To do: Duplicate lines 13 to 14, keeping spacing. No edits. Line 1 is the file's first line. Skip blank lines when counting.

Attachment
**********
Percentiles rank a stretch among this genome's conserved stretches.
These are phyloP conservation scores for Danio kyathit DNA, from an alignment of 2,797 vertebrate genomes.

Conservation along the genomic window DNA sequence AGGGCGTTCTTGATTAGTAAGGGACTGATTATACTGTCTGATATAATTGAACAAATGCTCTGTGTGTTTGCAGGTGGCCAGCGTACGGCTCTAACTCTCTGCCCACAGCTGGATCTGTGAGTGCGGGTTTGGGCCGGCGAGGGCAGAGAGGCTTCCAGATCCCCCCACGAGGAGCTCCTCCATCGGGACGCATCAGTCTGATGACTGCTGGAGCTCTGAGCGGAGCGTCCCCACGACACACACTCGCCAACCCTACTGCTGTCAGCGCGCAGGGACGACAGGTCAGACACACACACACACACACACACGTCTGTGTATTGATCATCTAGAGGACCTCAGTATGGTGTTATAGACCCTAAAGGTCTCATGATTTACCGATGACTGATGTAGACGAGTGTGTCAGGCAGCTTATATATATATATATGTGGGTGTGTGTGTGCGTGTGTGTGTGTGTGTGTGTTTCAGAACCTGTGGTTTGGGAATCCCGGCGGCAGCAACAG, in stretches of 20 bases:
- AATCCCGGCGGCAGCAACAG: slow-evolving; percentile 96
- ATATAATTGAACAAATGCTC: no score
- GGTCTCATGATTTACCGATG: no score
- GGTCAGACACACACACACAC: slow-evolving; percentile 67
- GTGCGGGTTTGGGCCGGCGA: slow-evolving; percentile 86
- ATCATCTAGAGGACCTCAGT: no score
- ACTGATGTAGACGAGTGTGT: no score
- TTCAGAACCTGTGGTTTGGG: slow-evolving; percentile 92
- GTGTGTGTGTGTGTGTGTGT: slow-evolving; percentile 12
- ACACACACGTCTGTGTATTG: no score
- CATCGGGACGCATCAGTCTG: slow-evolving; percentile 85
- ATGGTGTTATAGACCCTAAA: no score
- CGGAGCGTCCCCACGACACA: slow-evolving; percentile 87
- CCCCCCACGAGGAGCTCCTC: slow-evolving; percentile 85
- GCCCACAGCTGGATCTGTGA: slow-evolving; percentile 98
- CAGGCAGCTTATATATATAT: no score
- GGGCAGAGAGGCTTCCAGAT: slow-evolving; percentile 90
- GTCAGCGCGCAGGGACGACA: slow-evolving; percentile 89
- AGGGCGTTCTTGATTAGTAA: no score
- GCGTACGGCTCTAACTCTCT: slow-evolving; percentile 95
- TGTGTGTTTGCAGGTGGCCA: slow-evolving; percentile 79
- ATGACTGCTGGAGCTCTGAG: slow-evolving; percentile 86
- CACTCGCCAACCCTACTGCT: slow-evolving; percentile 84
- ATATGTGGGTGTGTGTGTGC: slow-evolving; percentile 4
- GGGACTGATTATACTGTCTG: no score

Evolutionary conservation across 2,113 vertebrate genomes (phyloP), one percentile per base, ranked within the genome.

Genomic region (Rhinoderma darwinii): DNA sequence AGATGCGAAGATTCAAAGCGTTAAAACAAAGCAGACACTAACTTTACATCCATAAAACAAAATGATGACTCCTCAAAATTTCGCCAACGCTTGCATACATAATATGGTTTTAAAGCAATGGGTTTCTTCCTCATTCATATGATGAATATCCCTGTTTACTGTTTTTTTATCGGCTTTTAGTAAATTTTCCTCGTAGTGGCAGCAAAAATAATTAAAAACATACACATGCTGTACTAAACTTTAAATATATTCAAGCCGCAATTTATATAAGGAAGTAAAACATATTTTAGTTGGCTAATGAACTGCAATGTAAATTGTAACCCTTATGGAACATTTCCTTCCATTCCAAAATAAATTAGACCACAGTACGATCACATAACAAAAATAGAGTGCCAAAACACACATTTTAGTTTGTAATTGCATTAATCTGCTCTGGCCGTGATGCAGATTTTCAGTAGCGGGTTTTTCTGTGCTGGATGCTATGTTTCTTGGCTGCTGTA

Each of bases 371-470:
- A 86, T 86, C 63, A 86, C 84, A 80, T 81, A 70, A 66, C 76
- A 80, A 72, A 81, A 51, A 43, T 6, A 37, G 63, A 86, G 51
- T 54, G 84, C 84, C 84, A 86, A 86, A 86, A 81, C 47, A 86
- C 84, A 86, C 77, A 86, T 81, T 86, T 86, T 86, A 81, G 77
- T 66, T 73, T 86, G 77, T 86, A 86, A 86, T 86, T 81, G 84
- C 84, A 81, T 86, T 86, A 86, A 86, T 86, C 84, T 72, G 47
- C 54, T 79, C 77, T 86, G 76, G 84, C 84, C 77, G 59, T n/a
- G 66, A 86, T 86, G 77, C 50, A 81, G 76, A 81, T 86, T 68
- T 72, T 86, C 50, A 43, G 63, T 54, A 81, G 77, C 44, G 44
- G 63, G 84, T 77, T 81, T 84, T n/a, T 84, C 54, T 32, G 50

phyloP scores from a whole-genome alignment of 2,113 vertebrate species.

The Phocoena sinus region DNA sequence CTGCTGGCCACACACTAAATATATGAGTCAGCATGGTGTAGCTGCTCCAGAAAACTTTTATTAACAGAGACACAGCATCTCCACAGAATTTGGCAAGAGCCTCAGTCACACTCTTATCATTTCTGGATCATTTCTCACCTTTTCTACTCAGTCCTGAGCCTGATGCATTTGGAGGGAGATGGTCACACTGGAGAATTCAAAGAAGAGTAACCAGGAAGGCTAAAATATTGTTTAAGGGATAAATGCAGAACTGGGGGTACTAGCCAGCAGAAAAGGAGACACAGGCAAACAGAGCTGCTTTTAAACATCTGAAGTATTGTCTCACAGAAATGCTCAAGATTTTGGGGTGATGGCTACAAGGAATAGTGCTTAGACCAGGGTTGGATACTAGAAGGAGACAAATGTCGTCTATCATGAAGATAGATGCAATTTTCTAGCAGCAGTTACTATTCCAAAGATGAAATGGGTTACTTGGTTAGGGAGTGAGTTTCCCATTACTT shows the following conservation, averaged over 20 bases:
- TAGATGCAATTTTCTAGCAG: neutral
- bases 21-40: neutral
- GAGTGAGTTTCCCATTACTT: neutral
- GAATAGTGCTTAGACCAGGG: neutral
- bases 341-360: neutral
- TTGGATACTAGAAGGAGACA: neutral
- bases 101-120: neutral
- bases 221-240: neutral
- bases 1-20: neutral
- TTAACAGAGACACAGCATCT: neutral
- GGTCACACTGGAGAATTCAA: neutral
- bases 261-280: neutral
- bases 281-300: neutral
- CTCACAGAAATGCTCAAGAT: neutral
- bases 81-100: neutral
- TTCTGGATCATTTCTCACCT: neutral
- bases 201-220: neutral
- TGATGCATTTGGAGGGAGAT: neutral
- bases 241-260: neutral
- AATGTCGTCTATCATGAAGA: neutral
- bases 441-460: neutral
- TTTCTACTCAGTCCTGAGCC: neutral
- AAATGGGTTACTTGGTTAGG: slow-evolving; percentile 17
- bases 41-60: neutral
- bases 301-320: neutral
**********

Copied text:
- ACACACACGTCTGTGTATTG: no score
- CATCGGGACGCATCAGTCTG: slow-evolving; percentile 85